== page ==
Global supply chain disruptions, widespread call for industrial self-sufficiency, and growing distrust in government are merely a few of the myriad consequences posed by the Covid-19 pandemic on global economies. Industry-specific impacts have proven relatively predictable. It comes as no surprise that airlines, for instance, facing an instantaneous demand-side shock, sought assistance from the federal government in the form of bailout funding. Moreover, with consumers facing legal, political, and social pressures to stay home, it follows that movie theaters, live entertainment venues, and restaurants alike would struggle to stay afloat.
Insofar as the economy has struggled to confront an ongoing demand-side shock, tech has proven resilient, serving as a driving force behind S&P 500’s strong performance, an indicator whose value is 40% attributable to information technology and communications firms. E-commerce and tech-based consumers industries have done exceptionally well during the pandemic. Between March 16 and July 1, HBO Max observed a 300% increase in new customers relative to the 12-week period prior, coinciding with the initial issuance of stay-at-home orders. Amazon gained $570bn in market cap as of late July, and winners in the home fitness space such as Peloton have seen surging sales, up 172% as of early September. This grouping, the purely- or quasi-technological firms were on the rise prior to the pandemic, and it follows that goods and services which can be consumed from home have been favored by a crisis that keeps people home.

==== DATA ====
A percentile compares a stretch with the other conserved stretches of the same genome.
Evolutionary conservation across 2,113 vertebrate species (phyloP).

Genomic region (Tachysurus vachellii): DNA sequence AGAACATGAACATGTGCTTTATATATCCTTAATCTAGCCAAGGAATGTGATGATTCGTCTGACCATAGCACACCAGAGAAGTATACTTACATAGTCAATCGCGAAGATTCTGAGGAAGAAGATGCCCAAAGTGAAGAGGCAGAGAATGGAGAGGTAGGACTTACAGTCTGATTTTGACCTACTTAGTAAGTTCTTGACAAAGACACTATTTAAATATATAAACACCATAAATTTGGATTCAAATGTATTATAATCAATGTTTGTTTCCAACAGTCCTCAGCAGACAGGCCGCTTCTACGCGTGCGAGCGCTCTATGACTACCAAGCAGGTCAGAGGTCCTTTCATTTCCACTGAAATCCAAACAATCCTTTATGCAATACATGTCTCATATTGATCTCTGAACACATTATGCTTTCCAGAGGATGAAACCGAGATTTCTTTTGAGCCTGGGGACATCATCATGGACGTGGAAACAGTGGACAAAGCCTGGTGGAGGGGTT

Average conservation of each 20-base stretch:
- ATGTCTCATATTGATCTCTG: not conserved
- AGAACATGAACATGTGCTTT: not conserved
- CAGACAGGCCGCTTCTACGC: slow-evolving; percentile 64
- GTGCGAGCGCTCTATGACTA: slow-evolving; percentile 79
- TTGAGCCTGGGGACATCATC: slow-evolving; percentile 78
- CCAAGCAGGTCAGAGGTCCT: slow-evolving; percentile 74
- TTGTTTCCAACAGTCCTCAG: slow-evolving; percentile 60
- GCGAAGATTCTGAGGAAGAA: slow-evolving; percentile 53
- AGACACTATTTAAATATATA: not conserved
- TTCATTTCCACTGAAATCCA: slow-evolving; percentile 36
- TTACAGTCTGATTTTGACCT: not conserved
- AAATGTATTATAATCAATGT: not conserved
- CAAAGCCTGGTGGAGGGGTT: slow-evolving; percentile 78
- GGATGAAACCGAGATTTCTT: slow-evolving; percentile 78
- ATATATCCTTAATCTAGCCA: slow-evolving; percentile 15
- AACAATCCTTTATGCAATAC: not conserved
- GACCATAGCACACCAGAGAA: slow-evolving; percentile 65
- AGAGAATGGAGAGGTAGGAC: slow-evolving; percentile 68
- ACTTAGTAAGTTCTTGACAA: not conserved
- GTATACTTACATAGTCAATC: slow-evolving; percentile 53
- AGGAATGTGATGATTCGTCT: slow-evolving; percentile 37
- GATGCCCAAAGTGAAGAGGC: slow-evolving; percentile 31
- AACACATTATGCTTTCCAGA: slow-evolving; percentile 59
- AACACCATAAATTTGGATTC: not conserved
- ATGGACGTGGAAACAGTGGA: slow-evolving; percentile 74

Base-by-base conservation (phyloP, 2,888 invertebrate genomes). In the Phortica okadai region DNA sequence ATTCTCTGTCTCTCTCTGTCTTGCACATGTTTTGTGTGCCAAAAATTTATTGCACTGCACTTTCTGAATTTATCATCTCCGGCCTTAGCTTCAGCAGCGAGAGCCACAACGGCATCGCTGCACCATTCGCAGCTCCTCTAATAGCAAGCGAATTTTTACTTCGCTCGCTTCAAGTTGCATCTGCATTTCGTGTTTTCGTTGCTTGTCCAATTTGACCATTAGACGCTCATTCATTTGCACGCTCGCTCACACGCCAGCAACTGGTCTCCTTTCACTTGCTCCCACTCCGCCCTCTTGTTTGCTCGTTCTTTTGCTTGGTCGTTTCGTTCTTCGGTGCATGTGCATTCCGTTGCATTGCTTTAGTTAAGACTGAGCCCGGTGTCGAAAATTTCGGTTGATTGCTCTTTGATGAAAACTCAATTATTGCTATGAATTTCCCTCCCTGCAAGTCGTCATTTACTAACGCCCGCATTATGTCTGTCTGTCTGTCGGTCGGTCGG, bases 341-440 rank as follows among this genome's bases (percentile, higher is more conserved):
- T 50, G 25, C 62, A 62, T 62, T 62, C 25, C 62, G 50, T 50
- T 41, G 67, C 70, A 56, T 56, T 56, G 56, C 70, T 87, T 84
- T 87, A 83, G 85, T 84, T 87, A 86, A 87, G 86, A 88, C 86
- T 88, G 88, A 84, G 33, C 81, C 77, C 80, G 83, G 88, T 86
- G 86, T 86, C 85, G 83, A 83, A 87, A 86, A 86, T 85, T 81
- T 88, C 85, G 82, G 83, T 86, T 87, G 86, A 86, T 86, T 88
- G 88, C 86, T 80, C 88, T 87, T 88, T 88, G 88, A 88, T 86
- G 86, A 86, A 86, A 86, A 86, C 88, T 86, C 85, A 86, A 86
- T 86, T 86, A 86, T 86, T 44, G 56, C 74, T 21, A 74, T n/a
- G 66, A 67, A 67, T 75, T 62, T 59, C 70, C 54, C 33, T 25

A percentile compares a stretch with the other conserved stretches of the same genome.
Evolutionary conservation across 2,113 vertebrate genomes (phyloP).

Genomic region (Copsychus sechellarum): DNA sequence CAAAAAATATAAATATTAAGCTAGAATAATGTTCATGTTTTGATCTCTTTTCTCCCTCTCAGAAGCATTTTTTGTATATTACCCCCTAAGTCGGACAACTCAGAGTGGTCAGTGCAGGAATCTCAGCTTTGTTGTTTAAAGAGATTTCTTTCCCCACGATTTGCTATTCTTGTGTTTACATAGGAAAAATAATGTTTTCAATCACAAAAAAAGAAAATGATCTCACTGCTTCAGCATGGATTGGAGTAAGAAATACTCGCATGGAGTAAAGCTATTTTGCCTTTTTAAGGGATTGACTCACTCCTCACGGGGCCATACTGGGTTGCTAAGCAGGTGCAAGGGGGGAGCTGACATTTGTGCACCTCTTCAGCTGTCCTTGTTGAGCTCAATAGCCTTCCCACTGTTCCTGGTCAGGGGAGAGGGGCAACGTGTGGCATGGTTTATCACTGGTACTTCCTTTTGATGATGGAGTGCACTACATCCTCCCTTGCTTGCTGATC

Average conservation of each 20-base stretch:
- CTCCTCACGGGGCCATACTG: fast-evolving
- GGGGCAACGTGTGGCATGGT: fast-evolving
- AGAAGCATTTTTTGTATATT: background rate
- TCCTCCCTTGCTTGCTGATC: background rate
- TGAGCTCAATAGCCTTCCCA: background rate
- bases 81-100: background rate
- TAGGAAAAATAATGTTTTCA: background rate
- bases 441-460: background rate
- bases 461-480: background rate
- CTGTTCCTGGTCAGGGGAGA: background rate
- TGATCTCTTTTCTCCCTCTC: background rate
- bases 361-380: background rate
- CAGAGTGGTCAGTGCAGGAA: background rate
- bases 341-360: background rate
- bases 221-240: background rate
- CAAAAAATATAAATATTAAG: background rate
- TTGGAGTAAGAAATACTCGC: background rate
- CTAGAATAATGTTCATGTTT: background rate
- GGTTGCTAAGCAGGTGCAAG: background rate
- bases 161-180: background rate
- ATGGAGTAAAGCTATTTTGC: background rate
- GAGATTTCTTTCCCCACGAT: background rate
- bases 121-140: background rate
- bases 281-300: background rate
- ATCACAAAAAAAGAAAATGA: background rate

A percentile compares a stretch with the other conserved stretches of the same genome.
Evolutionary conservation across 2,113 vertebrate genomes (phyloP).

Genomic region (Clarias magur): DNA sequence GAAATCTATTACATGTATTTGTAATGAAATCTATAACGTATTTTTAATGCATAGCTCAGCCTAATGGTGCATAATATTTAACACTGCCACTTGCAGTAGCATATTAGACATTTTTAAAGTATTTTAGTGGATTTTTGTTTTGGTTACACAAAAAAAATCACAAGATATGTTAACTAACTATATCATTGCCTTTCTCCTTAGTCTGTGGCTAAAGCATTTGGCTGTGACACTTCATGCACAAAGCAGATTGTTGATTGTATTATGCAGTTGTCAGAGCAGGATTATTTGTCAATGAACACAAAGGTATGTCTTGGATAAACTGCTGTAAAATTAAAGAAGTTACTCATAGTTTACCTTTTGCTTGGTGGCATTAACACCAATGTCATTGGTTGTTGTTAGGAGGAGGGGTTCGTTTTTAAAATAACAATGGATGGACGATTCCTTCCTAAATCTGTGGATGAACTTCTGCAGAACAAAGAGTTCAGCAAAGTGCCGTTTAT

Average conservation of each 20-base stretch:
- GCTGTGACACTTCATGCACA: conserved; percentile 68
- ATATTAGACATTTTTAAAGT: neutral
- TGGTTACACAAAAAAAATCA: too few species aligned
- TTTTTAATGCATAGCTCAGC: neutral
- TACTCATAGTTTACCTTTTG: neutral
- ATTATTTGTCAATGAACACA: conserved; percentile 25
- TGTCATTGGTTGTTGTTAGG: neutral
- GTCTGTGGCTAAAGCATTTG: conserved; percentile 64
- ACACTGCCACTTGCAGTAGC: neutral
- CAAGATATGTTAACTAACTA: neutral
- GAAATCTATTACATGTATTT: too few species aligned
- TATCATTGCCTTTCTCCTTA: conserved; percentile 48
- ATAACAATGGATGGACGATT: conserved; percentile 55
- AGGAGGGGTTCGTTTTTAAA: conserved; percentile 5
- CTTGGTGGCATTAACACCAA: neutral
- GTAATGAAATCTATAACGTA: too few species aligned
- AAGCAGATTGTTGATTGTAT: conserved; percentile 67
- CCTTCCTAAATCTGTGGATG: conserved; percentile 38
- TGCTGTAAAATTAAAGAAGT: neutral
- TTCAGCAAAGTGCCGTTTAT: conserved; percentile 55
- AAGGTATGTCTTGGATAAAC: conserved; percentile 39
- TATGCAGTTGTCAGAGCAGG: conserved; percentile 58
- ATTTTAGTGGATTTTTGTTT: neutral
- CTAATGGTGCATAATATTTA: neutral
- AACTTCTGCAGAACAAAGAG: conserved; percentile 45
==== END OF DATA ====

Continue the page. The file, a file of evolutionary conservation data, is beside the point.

Yet the heart of tech resilience amidst the covid crisis lies in adaptation. The pandemic has necessitated efforts to pioneer technological distribution of fundamental services, evidenced by the emergence of TeleHealth and EdTech, with investor optimism fueling a substantial uptick in M&A transactions involving these tech subgroups. Covid-19 has demonstrated a remarkable capacity to disrupt organizational inertia, the fundamental force incentivizing “business as usual” over risky alterations to the status quo. The infrastructure necessary to support TeleHealth and EdTech have long existed, yet it was the pandemic that forced firms and industries unable, or perhaps unwilling to identify creative deployment solutions to do so.
When the pandemic first hit in early Spring, universities found themselves woefully unprepared to support a shift online. Students and teachers struggled to adapt, and online-courses were plagued by technical and practical difficulties. Following a Summer of intense preparation, it seems that major institutions have adapted. According to a 223 page report published by MarketsandMarkets, the global EdTech and smart classroom market is expected to grow from $85.5B as of 2020 to 181.3B by 2025, boasting a CAGR of 16.1%. According to Holon IQ, this massive expansion is, “driven by Higher Education tuition deflation, combined with faster/cheaper credible alternatives and digitization driving a lower administrative cost base across all sectors.”